: helen keller could’ve seen this coming :


Anyone could. Fall isn’t exactly sneaky. The clues are everywhere: it’s colder and darker and, oy, the damn leaf blowers never stop. (While we’re on the subject, why does every leaf blower sound like the Tilt-A-Whirl?)

Autumn comes tripping along about this time every year, like clockwork. You can set your calendar by it.* So, I’m curious, why do fall rituals come as such a jolt? They hit me like a train, wham. One, in particular, wallops me senseless.

I’m talking about the return to long pants. The first time I’m forced to dig out the pants is a cruel and chilling reminder of what lies ahead: win-n-n-n — . Sorry, wint-t-t. Win-n-n, w. I can’t say it. Nippy weather, how’s that?

Pants, my friends, are the final nail in summer’s coffin, the exclamation point. How can this not be a national day of mourning? Why are flags not at half-mast? Surely, this is a tragedy. Or maybe it’s more of a disaster. Where the heck is FEMA? Oh, right, the shutdown. Wait, no, shouldn’t this fall under essential government services, disaster relief?

This morning I faced an agonizing choice: I could either (a) freeze my nougats or (b) resort to long pants. I opted for (b) the pants. Oh, don’t give me that look; you’d have done the same thing. Frozen nougats are nothing to flirt with, trust me. Besides, I didn’t cave immediately, I dithered. I checked the current temperature (44º, a scant 12º short of freezing) and the forecast high (mid-60s). Then I caved.

Yep, hi-ho, hi-ho, it’s back to pants we go. Pants and, soon, big, puffy coats, dorky hats and layers of long johns, scarves and gloves and sweaters and wooly socks. Wint-t-t, win-n. Nippy weather is not pretty.

Please, shoot me now.

Copyright © 2013 Publikworks

*What is it with fall? Doesn’t it ever get lost or sidetracked or waylaid by mechanical failure? Does it never oversleep? That must be one helluva GPS / alarm clock gizmo.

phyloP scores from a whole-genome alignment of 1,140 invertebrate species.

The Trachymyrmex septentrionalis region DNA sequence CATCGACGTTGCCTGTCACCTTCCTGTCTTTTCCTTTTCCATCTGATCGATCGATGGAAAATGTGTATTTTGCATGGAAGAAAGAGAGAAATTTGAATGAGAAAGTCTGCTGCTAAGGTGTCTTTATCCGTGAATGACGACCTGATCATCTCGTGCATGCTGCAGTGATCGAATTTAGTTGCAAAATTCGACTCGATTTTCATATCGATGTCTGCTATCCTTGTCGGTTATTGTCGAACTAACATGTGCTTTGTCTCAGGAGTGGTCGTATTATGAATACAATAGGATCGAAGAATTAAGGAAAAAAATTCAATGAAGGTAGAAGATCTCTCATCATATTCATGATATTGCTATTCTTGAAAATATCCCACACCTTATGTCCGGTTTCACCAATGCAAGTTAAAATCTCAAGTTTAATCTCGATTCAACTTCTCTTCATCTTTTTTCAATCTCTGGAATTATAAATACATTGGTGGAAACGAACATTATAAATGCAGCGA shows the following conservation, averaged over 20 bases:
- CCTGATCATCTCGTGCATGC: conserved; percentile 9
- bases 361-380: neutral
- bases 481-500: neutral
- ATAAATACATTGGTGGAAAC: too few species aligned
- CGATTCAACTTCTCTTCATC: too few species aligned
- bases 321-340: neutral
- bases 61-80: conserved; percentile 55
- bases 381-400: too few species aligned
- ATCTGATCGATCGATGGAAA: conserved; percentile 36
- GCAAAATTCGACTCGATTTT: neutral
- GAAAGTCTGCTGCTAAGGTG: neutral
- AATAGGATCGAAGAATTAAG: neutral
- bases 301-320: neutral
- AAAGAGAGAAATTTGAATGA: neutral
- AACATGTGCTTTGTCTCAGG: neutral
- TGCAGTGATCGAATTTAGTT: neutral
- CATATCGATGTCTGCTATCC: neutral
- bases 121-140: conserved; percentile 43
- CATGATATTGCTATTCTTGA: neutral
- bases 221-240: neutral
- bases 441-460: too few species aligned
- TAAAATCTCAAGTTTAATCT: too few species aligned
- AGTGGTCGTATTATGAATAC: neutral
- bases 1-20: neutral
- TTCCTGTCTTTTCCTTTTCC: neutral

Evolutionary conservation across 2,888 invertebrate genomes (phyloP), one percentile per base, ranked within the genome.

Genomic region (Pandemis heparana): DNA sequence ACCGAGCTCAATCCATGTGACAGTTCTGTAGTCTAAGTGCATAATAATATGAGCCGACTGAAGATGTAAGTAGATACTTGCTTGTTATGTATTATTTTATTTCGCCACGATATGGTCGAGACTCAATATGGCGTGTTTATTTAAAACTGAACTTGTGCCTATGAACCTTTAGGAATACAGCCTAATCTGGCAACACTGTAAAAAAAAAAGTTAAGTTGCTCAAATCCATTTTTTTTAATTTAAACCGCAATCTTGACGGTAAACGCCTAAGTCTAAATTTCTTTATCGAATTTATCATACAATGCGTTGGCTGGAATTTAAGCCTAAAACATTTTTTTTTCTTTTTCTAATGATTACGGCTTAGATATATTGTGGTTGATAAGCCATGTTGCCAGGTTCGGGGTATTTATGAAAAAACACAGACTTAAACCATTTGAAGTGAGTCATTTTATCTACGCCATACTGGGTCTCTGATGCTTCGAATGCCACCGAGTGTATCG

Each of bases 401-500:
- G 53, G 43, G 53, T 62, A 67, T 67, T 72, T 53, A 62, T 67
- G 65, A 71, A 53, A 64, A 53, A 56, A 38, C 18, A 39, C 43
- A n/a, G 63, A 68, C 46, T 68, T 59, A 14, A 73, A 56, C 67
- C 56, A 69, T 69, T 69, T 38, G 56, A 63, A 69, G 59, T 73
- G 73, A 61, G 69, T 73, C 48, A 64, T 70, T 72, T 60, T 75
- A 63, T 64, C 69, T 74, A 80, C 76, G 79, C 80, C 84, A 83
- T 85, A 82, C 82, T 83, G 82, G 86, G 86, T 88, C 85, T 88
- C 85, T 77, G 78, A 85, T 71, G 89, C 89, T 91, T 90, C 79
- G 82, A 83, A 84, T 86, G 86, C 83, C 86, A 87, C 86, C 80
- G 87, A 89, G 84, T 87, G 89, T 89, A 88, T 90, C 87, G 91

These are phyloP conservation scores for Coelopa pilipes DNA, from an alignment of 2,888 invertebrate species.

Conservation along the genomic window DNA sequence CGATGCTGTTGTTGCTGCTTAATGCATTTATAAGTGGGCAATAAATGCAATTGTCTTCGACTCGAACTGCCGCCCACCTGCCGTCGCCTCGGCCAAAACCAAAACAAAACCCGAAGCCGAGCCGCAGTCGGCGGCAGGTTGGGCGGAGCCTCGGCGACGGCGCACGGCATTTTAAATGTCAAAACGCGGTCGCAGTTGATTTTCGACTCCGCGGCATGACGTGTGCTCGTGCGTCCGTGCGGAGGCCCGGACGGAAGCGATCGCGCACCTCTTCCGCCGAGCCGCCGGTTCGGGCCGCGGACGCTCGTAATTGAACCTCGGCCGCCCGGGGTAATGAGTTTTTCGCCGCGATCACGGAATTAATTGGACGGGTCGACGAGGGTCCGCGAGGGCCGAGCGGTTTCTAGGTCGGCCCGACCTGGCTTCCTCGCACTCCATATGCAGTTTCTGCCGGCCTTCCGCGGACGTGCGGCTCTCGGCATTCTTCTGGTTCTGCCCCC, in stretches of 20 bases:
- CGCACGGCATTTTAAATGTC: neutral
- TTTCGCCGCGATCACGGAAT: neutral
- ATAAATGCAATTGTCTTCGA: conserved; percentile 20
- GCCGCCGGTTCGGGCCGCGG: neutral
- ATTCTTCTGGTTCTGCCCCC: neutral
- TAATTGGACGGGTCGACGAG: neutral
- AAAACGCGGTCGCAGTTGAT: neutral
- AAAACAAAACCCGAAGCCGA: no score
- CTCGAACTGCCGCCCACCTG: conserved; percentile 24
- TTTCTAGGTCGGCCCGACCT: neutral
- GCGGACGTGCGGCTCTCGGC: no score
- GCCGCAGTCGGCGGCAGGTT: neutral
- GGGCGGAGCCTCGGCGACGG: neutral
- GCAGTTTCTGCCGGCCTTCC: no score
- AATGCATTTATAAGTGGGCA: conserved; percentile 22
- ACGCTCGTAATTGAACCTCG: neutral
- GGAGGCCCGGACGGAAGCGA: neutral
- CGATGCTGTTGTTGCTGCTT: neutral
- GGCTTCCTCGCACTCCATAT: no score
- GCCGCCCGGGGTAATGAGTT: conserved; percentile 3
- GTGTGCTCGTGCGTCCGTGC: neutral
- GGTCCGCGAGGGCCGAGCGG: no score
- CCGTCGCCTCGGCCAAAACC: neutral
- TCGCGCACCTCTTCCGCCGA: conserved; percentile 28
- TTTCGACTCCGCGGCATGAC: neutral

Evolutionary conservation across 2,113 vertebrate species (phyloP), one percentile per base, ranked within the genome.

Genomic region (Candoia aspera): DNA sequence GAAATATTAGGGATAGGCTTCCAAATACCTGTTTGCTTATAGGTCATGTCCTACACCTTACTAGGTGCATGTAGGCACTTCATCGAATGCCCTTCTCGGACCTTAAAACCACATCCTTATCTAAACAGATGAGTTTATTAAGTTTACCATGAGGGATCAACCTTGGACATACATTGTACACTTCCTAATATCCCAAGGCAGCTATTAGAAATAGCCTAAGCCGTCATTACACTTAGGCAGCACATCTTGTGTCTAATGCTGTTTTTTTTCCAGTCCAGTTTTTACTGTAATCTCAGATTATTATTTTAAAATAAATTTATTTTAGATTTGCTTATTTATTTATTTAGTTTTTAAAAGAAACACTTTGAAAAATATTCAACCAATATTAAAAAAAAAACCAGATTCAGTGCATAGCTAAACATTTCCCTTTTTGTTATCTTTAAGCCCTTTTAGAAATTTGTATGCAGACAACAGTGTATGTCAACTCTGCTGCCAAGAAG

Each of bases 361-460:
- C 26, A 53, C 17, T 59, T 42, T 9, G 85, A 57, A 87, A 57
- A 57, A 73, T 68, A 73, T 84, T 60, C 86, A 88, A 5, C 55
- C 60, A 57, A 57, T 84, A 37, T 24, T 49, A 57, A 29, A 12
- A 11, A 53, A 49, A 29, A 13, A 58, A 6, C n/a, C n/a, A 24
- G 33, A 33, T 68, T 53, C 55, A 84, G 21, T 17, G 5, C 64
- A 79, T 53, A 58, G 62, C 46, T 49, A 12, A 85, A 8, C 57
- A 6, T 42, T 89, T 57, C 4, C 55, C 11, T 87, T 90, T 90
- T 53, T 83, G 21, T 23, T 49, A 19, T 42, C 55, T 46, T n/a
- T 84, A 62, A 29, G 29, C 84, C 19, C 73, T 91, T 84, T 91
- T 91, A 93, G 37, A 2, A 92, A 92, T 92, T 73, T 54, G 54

16 thoughts on “: helen keller could’ve seen this coming :

  1. Oh shame, good luck with win…. Nippy Weather. I also can’t say the word. Just think, you appreciate summer more when you have to go through the nippy weather. I know for a fact that I am loving the heat that we already have. :) Peace


    1. Thanks,LKRV. That’s a tough word to spit out, isn’t it? The nippy weather thing. Even tougher to survive : (

      Here’s to slogging through until spring — ah, that word just glides. Spring. I hope it hurries.


  2. You make me think of my family members who will wear flip-flops in December! Thank you for the giggle and your reply to the grammar comment :o)

    You’ve made my day.


      1. YAY!

        PS. NJ, actually…

        PPS. My mom visited this weekend and we went to our town’s “screaming jamboree”. She told me about her new boots but stated “The sun is still shining so my toes are still liberated!” We also purchased a beautiful flip-flop necklace at the event.


  3. …ARE a sublime combination? Or is it is? I’ve had too much coffee for grammar. And see? Another reason to welcome cooler weather — hot coffee!


  4. Maybe because I moved from a place of almost year-round shorts, I’m finding I actually enjoy being up here in the land of pants. For one thing, there’s rarely a need to shave my legs anymore. Like Blogdramedy, however, I am mourning the loss of sandal weather. Cotton pants and toeless shoes is a sublime combination.


    1. There are so many things to mourn with the passing of summer I can’t narrow it down to one. But the pants thing serves as such a harsh and unwelcome wake-up call, you know?

      I’d like to disconnect the phone, please.


  5. We’ve had frost every night for a week. For me it’s not the long pants…it’s putting away sandals for socks and enclosed (aaargh) shoes.

    My feet are considering walking away to somewhere warmer.


    1. Your feet have the right idea, BD. Winter makes me claustrophobic. I’m serious.

      Sidewalks shrink to the width of a snow shovel’s blade; you look through a tiny porthole in your windshield, rubbed clean of ice; and your entire body is encased in heavy, restrictive clothes.

      I’d rather wear a straitjacket than a giant winter coat.


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